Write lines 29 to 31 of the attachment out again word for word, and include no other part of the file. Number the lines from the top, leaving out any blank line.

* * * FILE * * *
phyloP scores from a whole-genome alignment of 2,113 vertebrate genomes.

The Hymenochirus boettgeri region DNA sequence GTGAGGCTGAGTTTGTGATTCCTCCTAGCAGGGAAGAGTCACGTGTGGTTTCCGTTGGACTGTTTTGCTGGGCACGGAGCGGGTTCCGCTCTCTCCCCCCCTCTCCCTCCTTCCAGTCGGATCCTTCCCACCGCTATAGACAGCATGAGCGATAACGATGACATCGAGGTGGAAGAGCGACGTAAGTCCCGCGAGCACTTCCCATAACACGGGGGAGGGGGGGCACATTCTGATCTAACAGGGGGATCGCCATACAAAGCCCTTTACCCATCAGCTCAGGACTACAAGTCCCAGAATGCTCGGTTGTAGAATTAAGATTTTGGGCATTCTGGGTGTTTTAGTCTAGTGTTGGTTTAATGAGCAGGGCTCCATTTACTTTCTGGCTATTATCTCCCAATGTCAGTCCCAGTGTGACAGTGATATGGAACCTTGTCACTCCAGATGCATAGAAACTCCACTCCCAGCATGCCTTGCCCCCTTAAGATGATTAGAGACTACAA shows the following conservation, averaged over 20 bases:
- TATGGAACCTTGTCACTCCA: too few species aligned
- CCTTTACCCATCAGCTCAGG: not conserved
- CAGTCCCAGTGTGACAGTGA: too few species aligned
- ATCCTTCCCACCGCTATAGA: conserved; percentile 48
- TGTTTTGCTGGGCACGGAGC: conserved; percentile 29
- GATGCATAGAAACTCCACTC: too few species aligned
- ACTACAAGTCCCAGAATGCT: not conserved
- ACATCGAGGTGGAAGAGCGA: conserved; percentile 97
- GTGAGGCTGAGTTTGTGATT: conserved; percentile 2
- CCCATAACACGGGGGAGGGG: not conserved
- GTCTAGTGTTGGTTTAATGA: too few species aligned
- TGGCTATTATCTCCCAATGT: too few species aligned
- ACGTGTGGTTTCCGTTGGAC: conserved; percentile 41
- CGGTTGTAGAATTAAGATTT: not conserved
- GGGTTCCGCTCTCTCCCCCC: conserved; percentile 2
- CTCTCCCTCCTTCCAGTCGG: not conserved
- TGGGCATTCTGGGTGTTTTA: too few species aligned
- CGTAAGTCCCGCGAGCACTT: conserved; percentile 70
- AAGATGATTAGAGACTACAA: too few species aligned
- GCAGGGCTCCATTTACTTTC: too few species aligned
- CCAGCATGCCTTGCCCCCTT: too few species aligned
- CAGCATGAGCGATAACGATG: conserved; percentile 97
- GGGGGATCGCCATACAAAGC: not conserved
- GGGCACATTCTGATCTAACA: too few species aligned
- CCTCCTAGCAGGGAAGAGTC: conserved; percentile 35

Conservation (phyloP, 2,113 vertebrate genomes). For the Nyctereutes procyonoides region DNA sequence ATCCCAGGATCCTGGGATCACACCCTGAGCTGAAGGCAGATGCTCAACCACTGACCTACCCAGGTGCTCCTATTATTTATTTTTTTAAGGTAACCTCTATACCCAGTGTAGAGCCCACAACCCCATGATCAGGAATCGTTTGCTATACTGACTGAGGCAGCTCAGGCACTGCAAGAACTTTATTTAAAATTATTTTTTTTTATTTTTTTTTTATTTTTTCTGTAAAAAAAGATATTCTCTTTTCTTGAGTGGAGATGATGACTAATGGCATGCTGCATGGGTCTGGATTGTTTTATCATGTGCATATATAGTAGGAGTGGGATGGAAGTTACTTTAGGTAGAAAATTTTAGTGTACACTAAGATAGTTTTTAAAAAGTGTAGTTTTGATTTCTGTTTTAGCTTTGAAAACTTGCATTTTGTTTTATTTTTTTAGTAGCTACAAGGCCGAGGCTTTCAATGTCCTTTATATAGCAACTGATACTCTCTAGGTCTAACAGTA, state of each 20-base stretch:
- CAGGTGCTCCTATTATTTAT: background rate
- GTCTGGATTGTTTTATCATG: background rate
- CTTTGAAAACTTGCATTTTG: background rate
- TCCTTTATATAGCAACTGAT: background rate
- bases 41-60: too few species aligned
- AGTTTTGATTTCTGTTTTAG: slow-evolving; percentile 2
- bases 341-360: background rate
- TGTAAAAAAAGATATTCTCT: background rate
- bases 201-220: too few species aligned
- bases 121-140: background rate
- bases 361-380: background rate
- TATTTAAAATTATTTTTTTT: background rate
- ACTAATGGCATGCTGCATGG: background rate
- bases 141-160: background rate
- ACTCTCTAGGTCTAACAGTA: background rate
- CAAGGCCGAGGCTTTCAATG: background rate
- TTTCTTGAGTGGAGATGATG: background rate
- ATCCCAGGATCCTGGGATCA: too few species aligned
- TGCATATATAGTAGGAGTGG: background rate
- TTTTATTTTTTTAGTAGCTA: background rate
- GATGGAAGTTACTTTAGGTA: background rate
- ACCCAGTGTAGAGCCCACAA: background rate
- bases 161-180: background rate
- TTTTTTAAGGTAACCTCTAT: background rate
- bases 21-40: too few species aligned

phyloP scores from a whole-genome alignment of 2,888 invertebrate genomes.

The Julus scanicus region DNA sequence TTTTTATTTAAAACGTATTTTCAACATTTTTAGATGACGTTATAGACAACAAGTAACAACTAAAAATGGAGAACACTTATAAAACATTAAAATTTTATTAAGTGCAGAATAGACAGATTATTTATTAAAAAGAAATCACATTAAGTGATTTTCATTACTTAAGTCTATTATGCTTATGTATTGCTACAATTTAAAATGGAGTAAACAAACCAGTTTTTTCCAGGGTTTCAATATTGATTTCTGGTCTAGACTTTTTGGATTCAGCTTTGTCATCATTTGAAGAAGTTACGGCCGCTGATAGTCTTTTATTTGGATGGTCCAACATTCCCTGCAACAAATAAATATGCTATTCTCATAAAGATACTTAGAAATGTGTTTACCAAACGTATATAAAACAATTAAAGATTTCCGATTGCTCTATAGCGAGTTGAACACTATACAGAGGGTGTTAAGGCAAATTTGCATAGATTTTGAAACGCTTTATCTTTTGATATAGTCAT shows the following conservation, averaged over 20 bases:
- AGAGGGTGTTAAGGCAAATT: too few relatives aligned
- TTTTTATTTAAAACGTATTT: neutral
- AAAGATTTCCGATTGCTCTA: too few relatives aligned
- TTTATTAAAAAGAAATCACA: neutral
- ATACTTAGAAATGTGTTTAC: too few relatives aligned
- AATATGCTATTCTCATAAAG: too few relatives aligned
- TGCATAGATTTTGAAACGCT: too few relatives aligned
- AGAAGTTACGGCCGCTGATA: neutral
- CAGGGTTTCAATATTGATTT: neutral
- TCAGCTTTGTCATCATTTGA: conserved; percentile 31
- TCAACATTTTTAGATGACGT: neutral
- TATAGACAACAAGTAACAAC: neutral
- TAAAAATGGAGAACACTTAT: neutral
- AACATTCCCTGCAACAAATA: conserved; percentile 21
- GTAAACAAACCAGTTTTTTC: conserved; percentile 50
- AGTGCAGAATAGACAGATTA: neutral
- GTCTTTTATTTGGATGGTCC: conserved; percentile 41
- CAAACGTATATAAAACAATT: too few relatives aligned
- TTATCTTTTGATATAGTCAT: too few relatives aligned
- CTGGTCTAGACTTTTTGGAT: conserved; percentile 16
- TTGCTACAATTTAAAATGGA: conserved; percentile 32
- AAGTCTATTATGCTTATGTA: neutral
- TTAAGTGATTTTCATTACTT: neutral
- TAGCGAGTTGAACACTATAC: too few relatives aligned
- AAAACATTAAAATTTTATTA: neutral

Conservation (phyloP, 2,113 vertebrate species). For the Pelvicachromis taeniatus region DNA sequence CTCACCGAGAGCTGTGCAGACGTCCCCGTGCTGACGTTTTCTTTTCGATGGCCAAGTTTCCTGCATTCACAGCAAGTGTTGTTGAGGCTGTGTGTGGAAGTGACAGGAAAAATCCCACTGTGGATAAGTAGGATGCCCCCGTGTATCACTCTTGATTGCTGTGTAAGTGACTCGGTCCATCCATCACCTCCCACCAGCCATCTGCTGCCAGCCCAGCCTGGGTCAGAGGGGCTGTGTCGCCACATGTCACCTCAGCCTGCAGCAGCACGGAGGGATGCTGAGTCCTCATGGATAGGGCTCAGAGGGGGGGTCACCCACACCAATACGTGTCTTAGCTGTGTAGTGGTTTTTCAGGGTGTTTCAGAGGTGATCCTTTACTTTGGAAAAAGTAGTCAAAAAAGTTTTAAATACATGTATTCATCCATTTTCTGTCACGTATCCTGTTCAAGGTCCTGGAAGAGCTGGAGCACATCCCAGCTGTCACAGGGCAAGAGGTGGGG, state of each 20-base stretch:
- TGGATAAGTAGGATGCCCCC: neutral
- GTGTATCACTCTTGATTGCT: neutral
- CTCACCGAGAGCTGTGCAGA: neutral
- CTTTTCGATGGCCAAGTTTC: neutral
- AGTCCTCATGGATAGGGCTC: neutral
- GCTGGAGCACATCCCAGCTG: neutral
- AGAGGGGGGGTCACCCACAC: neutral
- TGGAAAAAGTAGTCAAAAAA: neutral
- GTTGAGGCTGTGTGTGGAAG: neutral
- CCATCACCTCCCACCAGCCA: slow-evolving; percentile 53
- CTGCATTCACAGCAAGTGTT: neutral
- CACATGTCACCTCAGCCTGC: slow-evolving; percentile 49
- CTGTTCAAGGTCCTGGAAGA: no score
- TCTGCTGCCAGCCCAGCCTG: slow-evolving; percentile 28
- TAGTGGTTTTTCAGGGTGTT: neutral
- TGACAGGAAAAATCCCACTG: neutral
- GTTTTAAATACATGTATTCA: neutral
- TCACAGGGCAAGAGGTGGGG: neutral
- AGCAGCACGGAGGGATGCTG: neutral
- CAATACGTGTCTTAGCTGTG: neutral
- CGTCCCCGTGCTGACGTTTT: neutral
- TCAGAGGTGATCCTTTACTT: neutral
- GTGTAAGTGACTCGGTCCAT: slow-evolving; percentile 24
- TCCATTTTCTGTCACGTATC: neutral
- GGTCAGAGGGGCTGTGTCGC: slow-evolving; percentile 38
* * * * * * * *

- CAGGTGCTCCTATTATTTAT: background rate
- GTCTGGATTGTTTTATCATG: background rate
- CTTTGAAAACTTGCATTTTG: background rate